Former Bachelor star Gia Allemand died on Tuesday as the result of a reported suicide attempt in what has to be one of the saddest stories we’ve read all week. Allemand was a contestant on The Bachelor Jake Pavelka’s season 14 in 2010. She was eliminated in the final three and later competed on Bachelor Pad season one.
Gia Allemand was only 29-years-old when she reportedly attempted suicide on Monday and was found unconscious by her boyfriend, NBA player Ryan Anderson. She was transported to University Hospital in New Orleans but doctors were unable to save her. The Bachelor and Bachelor Pad star was taken off life support on Tuesday after it was determined she had suffered irreparable brain and organ damage. No further details were given.
“While in her residency in New Orleans on Monday night, Ms. Allemand was found by her boyfriend, NBA basketball player Ryan Anderson, following an apparent suicide attempt,” her family said in a statement. “Due to a critical loss of brain and organ function, life support was withdrawn today,” the statement continued. “Ms. Allemand passed away peacefully with her mother, boyfriend, and other life-long friends by her side. As a practicing Christian, Gia did receive the sacrament of last rites.”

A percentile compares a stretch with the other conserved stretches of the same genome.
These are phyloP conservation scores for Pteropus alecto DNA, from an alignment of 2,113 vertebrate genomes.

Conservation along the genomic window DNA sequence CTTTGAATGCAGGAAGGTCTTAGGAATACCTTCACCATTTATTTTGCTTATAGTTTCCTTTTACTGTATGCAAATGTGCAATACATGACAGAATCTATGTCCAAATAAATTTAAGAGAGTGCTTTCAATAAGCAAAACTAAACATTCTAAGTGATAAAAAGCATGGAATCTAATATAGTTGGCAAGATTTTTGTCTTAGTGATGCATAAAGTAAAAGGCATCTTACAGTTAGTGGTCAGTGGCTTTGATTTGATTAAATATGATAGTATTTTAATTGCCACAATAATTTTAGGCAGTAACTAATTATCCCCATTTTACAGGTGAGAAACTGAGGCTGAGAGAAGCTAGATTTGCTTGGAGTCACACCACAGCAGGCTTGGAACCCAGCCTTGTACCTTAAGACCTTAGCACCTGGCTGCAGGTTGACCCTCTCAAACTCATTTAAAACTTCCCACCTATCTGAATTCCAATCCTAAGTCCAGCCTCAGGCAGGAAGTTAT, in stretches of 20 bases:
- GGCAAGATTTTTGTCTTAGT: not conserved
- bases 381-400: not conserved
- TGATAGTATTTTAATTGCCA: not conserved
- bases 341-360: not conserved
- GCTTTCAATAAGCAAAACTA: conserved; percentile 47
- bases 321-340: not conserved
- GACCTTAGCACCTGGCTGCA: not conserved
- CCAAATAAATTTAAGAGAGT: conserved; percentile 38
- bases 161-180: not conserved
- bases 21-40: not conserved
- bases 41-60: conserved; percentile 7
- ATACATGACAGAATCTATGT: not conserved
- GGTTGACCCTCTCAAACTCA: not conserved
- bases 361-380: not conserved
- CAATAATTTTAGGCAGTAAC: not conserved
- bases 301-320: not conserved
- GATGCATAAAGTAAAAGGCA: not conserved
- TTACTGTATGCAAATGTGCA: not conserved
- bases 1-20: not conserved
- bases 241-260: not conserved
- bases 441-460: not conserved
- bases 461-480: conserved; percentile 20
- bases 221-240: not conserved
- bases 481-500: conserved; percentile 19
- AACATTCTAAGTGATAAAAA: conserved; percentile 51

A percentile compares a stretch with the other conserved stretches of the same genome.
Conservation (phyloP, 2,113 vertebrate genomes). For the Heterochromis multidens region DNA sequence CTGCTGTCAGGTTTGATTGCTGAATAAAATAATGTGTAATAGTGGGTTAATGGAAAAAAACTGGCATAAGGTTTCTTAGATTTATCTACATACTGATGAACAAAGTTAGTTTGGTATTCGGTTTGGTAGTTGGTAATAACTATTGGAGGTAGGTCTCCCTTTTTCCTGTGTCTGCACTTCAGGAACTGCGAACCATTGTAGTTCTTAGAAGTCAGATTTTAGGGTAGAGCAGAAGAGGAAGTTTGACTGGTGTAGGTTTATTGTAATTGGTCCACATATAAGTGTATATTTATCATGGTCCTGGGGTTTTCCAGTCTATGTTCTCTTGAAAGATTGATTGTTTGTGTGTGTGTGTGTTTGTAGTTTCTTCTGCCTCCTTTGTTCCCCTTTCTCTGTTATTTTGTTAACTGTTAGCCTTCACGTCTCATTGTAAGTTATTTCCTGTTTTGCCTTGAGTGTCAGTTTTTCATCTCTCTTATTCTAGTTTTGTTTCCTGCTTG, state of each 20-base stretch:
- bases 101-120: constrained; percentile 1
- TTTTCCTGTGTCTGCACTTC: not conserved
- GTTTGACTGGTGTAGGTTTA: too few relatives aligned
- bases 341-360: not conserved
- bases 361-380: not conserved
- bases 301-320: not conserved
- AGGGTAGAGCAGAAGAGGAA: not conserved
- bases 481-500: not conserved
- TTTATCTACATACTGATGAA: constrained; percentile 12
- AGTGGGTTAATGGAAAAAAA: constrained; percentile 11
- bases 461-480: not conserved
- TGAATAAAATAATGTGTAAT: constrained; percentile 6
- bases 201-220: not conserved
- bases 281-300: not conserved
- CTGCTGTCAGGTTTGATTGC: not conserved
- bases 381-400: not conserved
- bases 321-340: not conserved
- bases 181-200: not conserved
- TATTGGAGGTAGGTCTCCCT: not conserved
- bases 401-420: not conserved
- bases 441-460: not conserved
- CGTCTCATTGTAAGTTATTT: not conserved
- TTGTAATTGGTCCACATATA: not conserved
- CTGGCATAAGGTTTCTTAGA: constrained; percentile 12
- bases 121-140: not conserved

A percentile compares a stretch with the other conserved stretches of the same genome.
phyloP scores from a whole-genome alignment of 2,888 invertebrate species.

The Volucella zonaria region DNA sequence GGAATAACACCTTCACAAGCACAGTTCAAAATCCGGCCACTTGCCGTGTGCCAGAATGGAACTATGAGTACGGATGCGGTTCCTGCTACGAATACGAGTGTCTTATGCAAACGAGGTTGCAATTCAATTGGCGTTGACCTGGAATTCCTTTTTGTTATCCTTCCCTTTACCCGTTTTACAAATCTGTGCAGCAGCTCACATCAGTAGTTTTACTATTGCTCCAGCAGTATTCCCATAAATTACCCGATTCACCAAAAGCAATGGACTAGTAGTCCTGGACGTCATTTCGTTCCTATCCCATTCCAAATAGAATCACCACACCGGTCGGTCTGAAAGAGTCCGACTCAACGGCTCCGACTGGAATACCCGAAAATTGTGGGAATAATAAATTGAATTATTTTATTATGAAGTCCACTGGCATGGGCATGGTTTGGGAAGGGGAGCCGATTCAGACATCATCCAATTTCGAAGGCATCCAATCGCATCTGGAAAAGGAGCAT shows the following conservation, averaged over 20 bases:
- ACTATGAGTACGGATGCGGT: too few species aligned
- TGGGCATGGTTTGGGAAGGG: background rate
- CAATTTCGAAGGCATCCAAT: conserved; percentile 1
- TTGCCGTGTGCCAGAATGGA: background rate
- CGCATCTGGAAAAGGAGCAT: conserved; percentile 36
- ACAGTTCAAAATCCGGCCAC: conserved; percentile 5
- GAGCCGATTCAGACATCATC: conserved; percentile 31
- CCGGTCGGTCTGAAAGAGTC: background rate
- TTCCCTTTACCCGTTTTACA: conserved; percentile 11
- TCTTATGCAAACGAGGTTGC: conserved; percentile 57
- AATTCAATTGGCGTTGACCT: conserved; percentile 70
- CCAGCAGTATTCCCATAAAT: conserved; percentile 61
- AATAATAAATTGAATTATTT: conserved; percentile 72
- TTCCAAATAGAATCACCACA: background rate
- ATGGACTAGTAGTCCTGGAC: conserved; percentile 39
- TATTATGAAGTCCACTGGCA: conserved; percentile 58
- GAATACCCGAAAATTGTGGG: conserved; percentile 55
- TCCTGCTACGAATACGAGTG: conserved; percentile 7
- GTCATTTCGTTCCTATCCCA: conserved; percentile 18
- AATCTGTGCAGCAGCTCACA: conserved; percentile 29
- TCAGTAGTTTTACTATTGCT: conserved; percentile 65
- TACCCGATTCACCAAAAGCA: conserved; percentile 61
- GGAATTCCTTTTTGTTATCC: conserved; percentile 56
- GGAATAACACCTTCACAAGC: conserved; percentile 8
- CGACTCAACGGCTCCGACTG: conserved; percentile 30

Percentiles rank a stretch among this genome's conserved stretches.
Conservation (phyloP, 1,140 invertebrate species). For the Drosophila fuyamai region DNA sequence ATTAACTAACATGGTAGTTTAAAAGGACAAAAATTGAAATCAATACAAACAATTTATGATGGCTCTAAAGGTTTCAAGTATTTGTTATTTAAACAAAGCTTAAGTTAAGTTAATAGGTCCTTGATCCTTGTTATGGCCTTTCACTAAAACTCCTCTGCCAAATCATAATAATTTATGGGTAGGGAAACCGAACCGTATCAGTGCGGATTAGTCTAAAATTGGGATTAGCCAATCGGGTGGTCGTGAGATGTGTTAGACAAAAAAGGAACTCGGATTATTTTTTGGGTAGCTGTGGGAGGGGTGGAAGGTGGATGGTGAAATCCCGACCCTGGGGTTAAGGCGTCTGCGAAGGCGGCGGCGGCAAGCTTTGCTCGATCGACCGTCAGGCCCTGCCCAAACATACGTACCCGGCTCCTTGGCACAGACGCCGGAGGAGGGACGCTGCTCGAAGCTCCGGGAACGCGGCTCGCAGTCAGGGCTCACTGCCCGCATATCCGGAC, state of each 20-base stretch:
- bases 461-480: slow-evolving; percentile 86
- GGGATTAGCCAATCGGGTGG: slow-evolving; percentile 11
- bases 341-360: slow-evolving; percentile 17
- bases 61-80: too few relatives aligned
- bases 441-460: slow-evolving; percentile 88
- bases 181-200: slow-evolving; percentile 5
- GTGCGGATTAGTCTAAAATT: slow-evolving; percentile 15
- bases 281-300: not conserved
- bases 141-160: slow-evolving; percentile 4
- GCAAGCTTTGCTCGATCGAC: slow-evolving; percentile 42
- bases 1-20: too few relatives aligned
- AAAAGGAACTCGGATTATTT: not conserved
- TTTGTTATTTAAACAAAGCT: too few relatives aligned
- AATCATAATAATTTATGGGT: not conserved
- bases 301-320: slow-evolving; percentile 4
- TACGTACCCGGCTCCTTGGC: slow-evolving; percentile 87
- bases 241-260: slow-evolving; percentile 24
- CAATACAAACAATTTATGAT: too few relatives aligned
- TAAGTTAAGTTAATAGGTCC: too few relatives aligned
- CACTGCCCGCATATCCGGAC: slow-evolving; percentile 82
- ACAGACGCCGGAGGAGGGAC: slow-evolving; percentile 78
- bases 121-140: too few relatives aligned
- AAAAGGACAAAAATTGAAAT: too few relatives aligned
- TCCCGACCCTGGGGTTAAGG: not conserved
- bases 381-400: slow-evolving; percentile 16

Jake Pavelka, who courted Gia Allemand on The Bachelor season 14, posted on Twitter that he had to pull over his car when he found out about her death. “I can’t stop crying,” he said. “We have lost an angel.”
Although sources reportedly told E! News that Gia and her boyfriend, Ryan Anderson, were having some relationship issues, things did not allegedly seem bad enough to indicate they were moving toward a breakup.
In addition to her appearances on The Bachelor: On the Wings of Love and Bachelor Pad, Allemand was also a Maxim model, appeared in the web series Ghost Trek and was scheduled for a role in an upcoming film about the life of actor and singer Gianni Russo.
We have no snark to share about the life and death of Gia Allemand. She seemed like a nice enough girl on The Bachelor and was far too young to die. Our thoughts go out to her family and friends.
National Suicide Prevention Lifeline at 1-800-273-TALK (8255)